It's as if retailers think every woman is shaped the same. If a woman is wearing a bikini, then she must have small breasts. In one-pieces, they hope a woman is straight and narrow. In two-pieces, they don't necessarily think about the fact that breasts have weight. Of course, that's not the case. 

"It goes back to every body's not the same," Tucker said. "If you're hip heavy and butt heavy then you may want something more flattering than if you're not." 

Terry Doyle/StyleWatch

It's not just about women not finding a suit that flatters them, it's often about how the system seems rigged against them. Example: When suits are sold in one size, meaning that when you buy a bikini, both the tops and bottoms are either small, medium or large. For women who may have a larger bust, and smaller hips — or the other way around, really — this is a particularly annoying concept. 

"I have always struggled with finding tops that work with the bottoms," Cameron said. "I could go for a one-piece but generally I just want something else. You go into a store and don't want to spend a ton of money, it's that the tops are expensive If you are a small bottom, the top is also small and then you have to buy two suits basically." That means spending even more money. 

Brown thinks swimsuit companies have a hard time comprehending how diverse women can be. "I don't like the brands that won't allow you to pick and choose the different sizes for tops and bottoms," Brown said. "Brands aren't understanding that."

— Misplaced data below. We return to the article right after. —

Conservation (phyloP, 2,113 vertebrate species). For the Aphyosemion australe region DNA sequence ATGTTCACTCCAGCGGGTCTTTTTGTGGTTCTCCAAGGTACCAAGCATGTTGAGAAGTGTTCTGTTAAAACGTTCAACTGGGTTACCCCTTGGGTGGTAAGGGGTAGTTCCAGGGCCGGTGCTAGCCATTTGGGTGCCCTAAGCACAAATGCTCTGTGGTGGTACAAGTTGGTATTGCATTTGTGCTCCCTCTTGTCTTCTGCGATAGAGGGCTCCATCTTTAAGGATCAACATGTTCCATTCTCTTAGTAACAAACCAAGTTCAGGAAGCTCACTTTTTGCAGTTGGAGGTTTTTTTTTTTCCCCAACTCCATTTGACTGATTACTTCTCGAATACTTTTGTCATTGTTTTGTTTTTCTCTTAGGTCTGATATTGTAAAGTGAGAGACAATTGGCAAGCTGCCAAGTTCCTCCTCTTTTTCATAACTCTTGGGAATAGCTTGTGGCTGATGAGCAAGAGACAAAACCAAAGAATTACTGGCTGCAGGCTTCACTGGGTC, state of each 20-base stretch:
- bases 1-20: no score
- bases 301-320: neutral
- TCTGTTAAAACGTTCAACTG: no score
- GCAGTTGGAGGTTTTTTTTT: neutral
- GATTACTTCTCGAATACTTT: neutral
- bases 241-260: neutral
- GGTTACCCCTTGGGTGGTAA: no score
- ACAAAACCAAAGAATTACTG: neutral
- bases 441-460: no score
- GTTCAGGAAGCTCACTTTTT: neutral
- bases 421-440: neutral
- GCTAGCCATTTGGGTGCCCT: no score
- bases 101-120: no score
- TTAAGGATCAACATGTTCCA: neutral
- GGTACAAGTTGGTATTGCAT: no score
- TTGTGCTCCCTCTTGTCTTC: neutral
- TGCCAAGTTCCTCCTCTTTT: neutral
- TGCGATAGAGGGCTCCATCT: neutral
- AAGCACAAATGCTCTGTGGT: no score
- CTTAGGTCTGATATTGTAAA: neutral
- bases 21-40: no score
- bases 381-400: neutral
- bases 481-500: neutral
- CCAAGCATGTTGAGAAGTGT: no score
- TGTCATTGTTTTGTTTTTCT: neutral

Women want stylish options a plenty — because we deserve it.

Terry Doyle /StyleWatch

Not only do women want a suit they can buy in-store, in different sizes and that fits, but they want several different styles as well, regardless of what their body type may be.

For Tucker, who's plus sized, that's been an issue. 

"They do only matronly so all of them have skirts and they're the same," Tucker said. "Or, they go all the way to the other side with cut outs and everything's showing there's never a brand that can bring you the correct support and also be trendy." 

For each body type, there's only a few styles to pick from and for Cameron, who has a larger bust, manufacturers assume that she really wants to show it off with thin straps, which aren't all that supportive.

"If I went to go get a tie [back bikini top], I had absolutely no support," Cameron said. "For me, in order to get into something that fit me in the top, it didn't look attractive." 

Again, it's options that are needed. Since swimsuits are such a deeply personal and intimate garment, it undoubtedly feels horrible and uncomfortable when you consistently try them on and they don't work. 

Terry Doyle /StyleWatch

With this public call to action, maybe brands and retailers will finally understand that women are not all the same, and may want entirely different things from their swimsuits as well. But, more often than not, what they're asking for isn't too far out of reach. They just want one swimsuit that they feel great in. 

"We all felt really confident and that came through in the shoot," Brown said. "And I hope that translates from the page to the readers and when they see it they think that we're aspirational but we're also relatable. We are all of them."